CHAP. I. 1. Yang Ho wished to see Confucius, but Confucius would not go to see him. On this, he sent a present of a pig to Confucius, who, having chosen a time when Ho was not at home, went to pay his respects for the gift. He met him, however, on the way. 2. Ho said to Confucius, 'Come, let me speak with you.' He then asked, 'Can he be called benevolent who keeps his jewel in his
bosom, and leaves his country to confusion?' Confucius replied, 'No.' 'Can he be called wise, who is anxious to be engaged in public employment, and yet is constantly losing the opportunity of being so?' Confucius again said, 'No.' 'The days and months are passing away; the years do not wait for us.' Confucius said, 'Right; I will go into office.' CHAP. II. The Master said, 'By nature, men are nearly alike; by practice, they get to be wide apart.' CHAP. III. The Master said, 'There are only the wise of the highest class, and the stupid of the lowest class, who cannot be changed.'
CHAP. IV. 1. The Master, having come to Wu-ch'ang, heard there the sound of stringed instruments and singing. 2. Well pleased and smiling, he said, 'Why use an ox knife to kill a fowl?' 3. Tsze-yu replied, 'Formerly, Master, I heard you say,— "When the man of high station is well instructed, he loves men; when the man of low station is well instructed, he is easily ruled."' 4. The Master said, 'My disciples, Yen's words are right. What I said was only in sport.' CHAP. V. Kung-shan Fu-zao, when he was holding Pi, and in an attitude of rebellion, invited the Master to visit him, who was rather inclined to go. 2. Tsze-lu was displeased, and said, 'Indeed, you cannot go! Why must you think of going to see Kung-shan?'
3. The Master said, 'Can it be without some reason that he has invited ME? If any one employ me, may I not make an eastern Chau?' CHAP. VI. Tsze-chang asked Confucius about perfect virtue. Confucius said, 'To be able to practise five things everywhere under heaven constitutes perfect virtue.' He begged to ask what they were, and was told, 'Gravity, generosity of soul, sincerity, earnestness, and kindness. If you are grave, you will not be treated with disrespect. If you are generous, you will win all. If you are sincere, people will repose trust in you. If you are earnest, you will accomplish much. If you are kind, this will enable you to employ the services of others.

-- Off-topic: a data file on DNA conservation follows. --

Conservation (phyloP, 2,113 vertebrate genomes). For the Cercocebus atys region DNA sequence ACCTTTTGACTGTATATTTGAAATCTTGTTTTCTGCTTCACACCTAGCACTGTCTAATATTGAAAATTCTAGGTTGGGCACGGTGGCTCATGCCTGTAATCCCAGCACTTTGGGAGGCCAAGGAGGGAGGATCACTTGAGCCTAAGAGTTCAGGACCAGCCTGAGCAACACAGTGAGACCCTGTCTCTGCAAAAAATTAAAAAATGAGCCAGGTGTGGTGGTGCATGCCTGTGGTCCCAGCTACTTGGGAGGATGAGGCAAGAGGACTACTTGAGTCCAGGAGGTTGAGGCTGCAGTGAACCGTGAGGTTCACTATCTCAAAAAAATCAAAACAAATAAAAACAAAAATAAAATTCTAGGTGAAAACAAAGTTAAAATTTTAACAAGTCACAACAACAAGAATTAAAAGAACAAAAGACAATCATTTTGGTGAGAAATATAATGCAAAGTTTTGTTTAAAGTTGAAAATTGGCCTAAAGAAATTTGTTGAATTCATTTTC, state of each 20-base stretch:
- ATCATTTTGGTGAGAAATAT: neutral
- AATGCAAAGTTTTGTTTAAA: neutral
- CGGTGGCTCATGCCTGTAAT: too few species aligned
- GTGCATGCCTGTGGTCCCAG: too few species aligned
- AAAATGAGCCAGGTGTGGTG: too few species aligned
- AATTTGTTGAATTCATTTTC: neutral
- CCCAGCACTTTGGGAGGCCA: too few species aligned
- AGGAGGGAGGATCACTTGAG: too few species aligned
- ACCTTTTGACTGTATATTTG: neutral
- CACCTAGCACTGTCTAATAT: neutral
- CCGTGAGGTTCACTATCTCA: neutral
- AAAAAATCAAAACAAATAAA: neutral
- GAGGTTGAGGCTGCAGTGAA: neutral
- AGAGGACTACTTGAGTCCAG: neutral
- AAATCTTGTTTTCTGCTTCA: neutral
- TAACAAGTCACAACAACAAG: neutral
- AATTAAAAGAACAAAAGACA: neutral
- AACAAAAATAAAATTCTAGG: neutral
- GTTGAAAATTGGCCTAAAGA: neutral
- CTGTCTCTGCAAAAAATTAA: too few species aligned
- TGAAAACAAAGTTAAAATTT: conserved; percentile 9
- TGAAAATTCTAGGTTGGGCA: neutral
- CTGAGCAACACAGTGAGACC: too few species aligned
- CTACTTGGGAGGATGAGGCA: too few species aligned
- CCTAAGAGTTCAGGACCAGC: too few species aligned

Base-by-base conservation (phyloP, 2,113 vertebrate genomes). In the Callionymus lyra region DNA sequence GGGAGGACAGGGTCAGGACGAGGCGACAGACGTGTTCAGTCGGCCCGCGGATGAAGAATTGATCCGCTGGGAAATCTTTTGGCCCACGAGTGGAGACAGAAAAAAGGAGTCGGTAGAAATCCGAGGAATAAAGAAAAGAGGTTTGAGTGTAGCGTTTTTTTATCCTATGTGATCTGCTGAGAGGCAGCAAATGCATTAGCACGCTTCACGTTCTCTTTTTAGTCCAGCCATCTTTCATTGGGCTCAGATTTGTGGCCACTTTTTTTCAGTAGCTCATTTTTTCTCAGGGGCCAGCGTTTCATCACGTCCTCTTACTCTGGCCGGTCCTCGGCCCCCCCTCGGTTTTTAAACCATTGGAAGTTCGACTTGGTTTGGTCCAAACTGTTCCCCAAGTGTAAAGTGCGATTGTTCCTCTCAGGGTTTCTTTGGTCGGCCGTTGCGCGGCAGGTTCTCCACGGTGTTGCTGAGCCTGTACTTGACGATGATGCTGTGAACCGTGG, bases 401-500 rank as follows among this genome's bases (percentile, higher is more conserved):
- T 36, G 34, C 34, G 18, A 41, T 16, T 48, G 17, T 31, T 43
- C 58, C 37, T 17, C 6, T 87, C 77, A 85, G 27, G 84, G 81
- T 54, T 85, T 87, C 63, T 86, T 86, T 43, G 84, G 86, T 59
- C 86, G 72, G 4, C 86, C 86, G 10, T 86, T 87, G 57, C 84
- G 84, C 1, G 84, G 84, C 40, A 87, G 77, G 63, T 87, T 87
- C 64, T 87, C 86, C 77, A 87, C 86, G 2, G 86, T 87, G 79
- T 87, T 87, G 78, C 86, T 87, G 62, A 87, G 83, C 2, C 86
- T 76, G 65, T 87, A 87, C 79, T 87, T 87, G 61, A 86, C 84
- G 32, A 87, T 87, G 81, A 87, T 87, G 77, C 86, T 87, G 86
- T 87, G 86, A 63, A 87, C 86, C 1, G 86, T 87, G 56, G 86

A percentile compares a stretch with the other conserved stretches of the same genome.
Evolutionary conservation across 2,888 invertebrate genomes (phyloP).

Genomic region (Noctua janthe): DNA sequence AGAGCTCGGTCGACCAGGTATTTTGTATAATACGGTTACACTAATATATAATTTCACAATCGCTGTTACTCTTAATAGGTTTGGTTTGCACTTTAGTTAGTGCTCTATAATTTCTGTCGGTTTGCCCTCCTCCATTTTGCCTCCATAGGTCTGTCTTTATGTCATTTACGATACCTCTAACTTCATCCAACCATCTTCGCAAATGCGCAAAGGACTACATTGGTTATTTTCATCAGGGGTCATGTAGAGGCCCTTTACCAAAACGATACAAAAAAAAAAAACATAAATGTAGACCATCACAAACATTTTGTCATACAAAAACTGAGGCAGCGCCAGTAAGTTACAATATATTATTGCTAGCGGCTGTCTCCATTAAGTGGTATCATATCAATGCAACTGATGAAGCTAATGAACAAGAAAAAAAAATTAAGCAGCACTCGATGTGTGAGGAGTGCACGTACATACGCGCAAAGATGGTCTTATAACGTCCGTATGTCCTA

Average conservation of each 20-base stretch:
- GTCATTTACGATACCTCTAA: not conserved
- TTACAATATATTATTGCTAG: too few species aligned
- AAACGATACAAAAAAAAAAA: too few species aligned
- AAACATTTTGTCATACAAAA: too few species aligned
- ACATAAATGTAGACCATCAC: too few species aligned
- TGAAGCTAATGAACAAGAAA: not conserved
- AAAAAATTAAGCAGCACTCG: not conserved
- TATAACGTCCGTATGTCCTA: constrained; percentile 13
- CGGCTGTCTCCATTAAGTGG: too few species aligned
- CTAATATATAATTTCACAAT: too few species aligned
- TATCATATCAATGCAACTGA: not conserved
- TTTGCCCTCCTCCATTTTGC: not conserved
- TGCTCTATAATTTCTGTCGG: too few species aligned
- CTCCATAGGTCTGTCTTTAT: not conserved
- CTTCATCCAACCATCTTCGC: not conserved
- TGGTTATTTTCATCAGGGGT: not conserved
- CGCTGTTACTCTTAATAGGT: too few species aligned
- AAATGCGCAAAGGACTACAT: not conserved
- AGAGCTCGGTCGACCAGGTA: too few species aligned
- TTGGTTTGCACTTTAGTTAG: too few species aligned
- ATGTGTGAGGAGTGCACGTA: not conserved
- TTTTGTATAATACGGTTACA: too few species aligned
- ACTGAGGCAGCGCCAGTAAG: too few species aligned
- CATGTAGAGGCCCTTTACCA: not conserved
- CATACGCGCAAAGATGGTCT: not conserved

CHAP. VII. 1. Pi Hsi inviting him to visit him, the Master was inclined to go. 2. Tsze-lu said, 'Master, formerly I have heard you say, "When a man in his own person is guilty of doing evil, a superior man will not associate with him." Pi Hsi is in rebellion, holding possession of Chung-mau; if you go to him, what shall be said?' 3. The Master said, 'Yes, I did use these words. But is it not said, that, if a thing be really hard, it may be ground without being made thin? Is it not said, that, if a thing be really white, it may be steeped in a dark fluid without being made black? 4. 'Am I a bitter gourd! How can I be hung up out of the way of being eaten?'
CHAP. VIII. 1. The Master said, 'Yu, have you heard the six words to which are attached six becloudings?' Yu replied, 'I have not.' 2. 'Sit down, and I will tell them to you. 3. 'There is the love of being benevolent without the love of learning;— the beclouding here leads to a foolish simplicity. There is the love of knowing without the love of learning;— the beclouding here leads to dissipation of mind. There is the love of being sincere without the love of learning;— the beclouding here leads to an injurious disregard of consequences. There is the love of straightforwardness without the love of learning;— the beclouding here leads to rudeness. There is the love of boldness without the love of learning;— the beclouding here leads to insubordination. There is the love of firmness without the love of learning;— the beclouding here leads to extravagant conduct.'
CHAP. IX. 1. The Master said, 'My children, why do you not
study the Book of Poetry?
2. 'The Odes serve to stimulate the mind.
3. 'They may be used for purposes of self-contemplation.
4. 'They teach the art of sociability.
5. 'They show how to regulate feelings of resentment.
6. 'From them you learn the more immediate duty of serving
one's father, and the remoter one of serving one's prince.
7. 'From them we become largely acquainted with the names
of birds, beasts, and plants.'
CHAP. X. The Master said to Po-yu, 'Do you give yourself to
the Chau-nan and the Shao-nan. The man who has not studied the
Chau-nan and the Shao-nan, is like one who stands with his face
right against a wall. Is he not so?'
CHAP. XI. The Master said, '"It is according to the rules of propriety," they say.— "It is according to the rules of propriety," they say. Are gems and silk all that is meant by propriety? "It is music," they say.— "It is music," they say. Are bells and drums all that is meant by music?' CHAP. XII. The Master said, 'He who puts on an appearance of stern firmness, while inwardly he is weak, is like one of the small, mean people;— yea, is he not like the thief who breaks through, or climbs over, a wall?' CHAP. XIII. The Master said, 'Your good, careful people of the villages are the thieves of virtue.' CHAP. XIV. The Master said, 'To tell, as we go along, what we have heard on the way, is to cast away our virtue.'